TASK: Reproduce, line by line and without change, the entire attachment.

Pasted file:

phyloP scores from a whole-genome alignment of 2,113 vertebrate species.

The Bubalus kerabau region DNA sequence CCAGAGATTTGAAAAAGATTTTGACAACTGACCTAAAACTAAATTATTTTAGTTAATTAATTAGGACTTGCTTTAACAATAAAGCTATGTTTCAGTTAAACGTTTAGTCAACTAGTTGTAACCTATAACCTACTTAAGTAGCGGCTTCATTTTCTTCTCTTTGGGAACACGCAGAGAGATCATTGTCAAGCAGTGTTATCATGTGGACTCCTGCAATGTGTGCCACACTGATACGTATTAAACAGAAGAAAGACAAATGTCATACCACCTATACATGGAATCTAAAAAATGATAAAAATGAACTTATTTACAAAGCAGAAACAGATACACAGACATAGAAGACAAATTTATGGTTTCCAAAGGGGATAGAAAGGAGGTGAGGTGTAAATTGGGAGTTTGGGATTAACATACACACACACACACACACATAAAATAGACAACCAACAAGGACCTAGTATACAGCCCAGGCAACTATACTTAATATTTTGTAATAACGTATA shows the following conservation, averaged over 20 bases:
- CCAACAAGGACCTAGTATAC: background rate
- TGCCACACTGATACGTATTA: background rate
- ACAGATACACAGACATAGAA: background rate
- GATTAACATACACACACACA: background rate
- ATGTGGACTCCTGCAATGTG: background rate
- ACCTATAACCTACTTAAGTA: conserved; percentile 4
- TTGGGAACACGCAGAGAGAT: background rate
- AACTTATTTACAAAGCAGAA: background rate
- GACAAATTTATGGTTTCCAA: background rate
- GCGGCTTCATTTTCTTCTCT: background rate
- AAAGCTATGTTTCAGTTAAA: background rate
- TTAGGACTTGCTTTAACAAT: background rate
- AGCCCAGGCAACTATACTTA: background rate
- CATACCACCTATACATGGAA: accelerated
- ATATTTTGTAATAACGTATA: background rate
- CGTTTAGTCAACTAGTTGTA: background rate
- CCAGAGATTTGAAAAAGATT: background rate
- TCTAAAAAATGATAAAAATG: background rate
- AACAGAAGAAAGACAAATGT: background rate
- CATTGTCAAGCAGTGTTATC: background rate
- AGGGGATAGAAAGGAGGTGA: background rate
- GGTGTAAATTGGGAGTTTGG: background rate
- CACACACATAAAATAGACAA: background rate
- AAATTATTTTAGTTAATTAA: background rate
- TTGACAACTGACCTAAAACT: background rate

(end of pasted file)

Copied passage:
phyloP scores from a whole-genome alignment of 2,113 vertebrate species.

The Bubalus kerabau region DNA sequence CCAGAGATTTGAAAAAGATTTTGACAACTGACCTAAAACTAAATTATTTTAGTTAATTAATTAGGACTTGCTTTAACAATAAAGCTATGTTTCAGTTAAACGTTTAGTCAACTAGTTGTAACCTATAACCTACTTAAGTAGCGGCTTCATTTTCTTCTCTTTGGGAACACGCAGAGAGATCATTGTCAAGCAGTGTTATCATGTGGACTCCTGCAATGTGTGCCACACTGATACGTATTAAACAGAAGAAAGACAAATGTCATACCACCTATACATGGAATCTAAAAAATGATAAAAATGAACTTATTTACAAAGCAGAAACAGATACACAGACATAGAAGACAAATTTATGGTTTCCAAAGGGGATAGAAAGGAGGTGAGGTGTAAATTGGGAGTTTGGGATTAACATACACACACACACACACACATAAAATAGACAACCAACAAGGACCTAGTATACAGCCCAGGCAACTATACTTAATATTTTGTAATAACGTATA shows the following conservation, averaged over 20 bases:
- CCAACAAGGACCTAGTATAC: background rate
- TGCCACACTGATACGTATTA: background rate
- ACAGATACACAGACATAGAA: background rate
- GATTAACATACACACACACA: background rate
- ATGTGGACTCCTGCAATGTG: background rate
- ACCTATAACCTACTTAAGTA: conserved; percentile 4
- TTGGGAACACGCAGAGAGAT: background rate
- AACTTATTTACAAAGCAGAA: background rate
- GACAAATTTATGGTTTCCAA: background rate
- GCGGCTTCATTTTCTTCTCT: background rate
- AAAGCTATGTTTCAGTTAAA: background rate
- TTAGGACTTGCTTTAACAAT: background rate
- AGCCCAGGCAACTATACTTA: background rate
- CATACCACCTATACATGGAA: accelerated
- ATATTTTGTAATAACGTATA: background rate
- CGTTTAGTCAACTAGTTGTA: background rate
- CCAGAGATTTGAAAAAGATT: background rate
- TCTAAAAAATGATAAAAATG: background rate
- AACAGAAGAAAGACAAATGT: background rate
- CATTGTCAAGCAGTGTTATC: background rate
- AGGGGATAGAAAGGAGGTGA: background rate
- GGTGTAAATTGGGAGTTTGG: background rate
- CACACACATAAAATAGACAA: background rate
- AAATTATTTTAGTTAATTAA: background rate
- TTGACAACTGACCTAAAACT: background rate